Children have been exposed to illegal marriages, trafficking, labour, food insecurity and have seen a sharpening of inquality due to COVID-19
The novel coronavirus disease (COVID-19) pandemic has thrown lives out of gear for all of us. But the impact has been disproportionately felt by those from already disadvantaged communities.
Children from these communities have been the worst affected. All aspects of their life have taken a hit — their protection, nutrition as well as education.
The socio-economic distress caused by the pandemic has made matters worse for children living in poverty. These include those at risk of child labour, early marriage and trafficking, children with special needs and those in care institutions.
Besides, they are being exposed to increased exploitation and abuse. With the lockdown restricting their mobility and outdoor recreational activities, having to stay confined within deplorable housing conditions has led to increased levels of anxiety among them, adversely impacting their mental health.
For homeless and street children too, the pandemic has brought increased vulnerabilities. The closure of schools, loss of livelihood of parents and absence of any safety nets have pushed them into child labour.
Moreover, the COVID‑19 pandemic seems to be taking us in the same direction as what the Ebola pandemic led to in Sierra Leone. This was an increase in the number of child marriages and adolescent pregnancies.
According to a recent United Nations Population Fund report, this pandemic can add 13 million more child marriages to the global list. In India, the various child helplines seem to be validating this estimate. Increased levels of risks are being reported among these vulnerable children in the current times.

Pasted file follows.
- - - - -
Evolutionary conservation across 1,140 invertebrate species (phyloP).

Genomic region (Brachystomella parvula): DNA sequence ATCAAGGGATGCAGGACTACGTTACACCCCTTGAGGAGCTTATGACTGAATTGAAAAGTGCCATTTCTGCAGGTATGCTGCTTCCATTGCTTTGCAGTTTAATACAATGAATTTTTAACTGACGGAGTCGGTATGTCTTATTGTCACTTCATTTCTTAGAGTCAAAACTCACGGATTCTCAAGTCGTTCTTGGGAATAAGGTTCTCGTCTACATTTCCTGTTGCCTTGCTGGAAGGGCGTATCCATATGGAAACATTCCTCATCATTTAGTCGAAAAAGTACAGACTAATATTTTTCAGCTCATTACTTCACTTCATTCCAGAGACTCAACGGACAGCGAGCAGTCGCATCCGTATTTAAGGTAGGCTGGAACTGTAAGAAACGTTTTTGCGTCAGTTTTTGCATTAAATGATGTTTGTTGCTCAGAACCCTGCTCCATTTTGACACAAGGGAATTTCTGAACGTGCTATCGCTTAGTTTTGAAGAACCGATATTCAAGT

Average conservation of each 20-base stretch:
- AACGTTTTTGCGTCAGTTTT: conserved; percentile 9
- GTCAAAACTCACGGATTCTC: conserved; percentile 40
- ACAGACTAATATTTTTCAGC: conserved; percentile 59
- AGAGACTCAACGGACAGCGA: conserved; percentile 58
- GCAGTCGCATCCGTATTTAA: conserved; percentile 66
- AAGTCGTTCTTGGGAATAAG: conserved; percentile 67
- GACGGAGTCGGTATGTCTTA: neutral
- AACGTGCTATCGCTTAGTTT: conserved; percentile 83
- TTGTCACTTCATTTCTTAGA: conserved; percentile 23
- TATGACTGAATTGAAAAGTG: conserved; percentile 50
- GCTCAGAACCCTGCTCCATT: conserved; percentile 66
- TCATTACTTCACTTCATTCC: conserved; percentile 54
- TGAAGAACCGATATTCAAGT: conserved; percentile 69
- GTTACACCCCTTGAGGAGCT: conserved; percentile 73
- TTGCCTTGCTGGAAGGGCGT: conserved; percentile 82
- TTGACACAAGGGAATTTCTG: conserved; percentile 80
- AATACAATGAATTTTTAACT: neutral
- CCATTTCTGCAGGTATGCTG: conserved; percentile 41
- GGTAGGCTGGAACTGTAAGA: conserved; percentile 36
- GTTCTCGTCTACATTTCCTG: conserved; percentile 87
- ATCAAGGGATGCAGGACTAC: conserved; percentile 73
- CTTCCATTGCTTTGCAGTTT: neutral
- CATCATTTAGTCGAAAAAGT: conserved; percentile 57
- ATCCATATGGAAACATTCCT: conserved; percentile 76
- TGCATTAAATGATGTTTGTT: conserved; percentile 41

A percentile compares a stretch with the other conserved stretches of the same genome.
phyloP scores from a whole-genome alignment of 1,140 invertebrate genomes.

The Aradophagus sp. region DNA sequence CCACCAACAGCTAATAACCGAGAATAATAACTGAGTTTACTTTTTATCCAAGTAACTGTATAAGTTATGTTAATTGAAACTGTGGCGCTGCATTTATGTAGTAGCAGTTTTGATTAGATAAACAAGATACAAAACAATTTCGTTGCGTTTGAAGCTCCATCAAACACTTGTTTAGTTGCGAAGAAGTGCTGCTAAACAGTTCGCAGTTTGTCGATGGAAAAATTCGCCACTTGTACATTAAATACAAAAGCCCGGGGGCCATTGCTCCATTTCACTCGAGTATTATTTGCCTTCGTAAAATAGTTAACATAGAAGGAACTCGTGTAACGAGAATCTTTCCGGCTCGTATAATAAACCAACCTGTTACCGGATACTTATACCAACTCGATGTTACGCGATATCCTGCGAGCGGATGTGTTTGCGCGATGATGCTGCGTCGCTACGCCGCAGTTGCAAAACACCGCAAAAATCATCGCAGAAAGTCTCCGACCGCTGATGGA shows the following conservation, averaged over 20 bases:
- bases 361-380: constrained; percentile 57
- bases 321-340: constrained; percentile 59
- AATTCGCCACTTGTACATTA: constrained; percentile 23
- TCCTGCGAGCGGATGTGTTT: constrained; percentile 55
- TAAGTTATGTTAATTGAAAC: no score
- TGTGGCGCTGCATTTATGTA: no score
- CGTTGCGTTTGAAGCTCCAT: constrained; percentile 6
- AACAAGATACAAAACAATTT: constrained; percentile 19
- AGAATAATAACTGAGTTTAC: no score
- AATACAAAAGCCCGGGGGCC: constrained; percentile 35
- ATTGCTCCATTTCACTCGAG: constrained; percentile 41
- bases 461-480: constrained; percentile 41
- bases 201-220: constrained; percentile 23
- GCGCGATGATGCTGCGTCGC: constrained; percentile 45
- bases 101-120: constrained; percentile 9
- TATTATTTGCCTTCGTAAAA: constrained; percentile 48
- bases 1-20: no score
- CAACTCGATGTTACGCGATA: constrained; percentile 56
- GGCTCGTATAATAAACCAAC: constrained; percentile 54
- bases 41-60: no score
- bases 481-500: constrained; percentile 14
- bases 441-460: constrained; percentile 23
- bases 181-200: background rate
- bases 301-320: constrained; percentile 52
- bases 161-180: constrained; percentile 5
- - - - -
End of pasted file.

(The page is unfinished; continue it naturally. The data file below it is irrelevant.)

With several families engaged in the informal sector losing their livelihoods, children in the family have also been deprived of basic nutrition. Add to it the fact of school closures that deprived them of even the mid-day meals which used to be a source of food and nutritional security for many.
This scenario has, therefore, aggravated food insecurity and led to nutritional deficiency among children, which is adversely affecting their health and physical and mental development.
The pandemic, as we know, has hugely disrupted the schooling system for children since March. School closures have given way to the idea of online education.
But how viable is it as an alternative? Requirements range from access to smartphones, availability of internet and decent living conditions and home environment.
WIth that in mind, the transition to this alternative has certainly got us thinking about how inclusive it is and whether it is deepening the divide and learning gaps between the haves and the have-nots.
Moreover, the access to digital tools is increasing certain risks. For instance, children, especially girls, are becoming more vulnerable to cyber-bullying and sexual exploitation as their parents lack adequate knowledge on how to supervise children while using the internet.
Needless to say, the ongoing pandemic has adversely impacted the overall well-being and growth of children, affecting their health, nutrition, education, personality development and in the longer run, even their future livelihood prospects.
The economic security of parents has been critical to ensure families’ resilience in the aftermath of any disaster, including ensuring care and protection of children.
Hence, the need to bring these vulnerable families out of the circle of poverty cannot be ignored.
While grappling with these challenging times, the government, in coordination with civil society organisations, should ensure food and nutrition support, adequate protection services, popularisation of psycho-social counselling, handholding support to orient parents to talk with their children according to their age and other factors, provisioning of targeted material for children’s education, exemption of payments of the various utilities and support towards restoring livelihoods.
All these would go a long way in strengthening families socio-economically and empowering them, which would subsequently have a huge role to play in enhancing their capacity to ensure care and protection of children.
Disclaimer: The article was originally published on Down to Earth. The views expressed in the article are the author’s and do not necessarily reflect those of EarlyAction.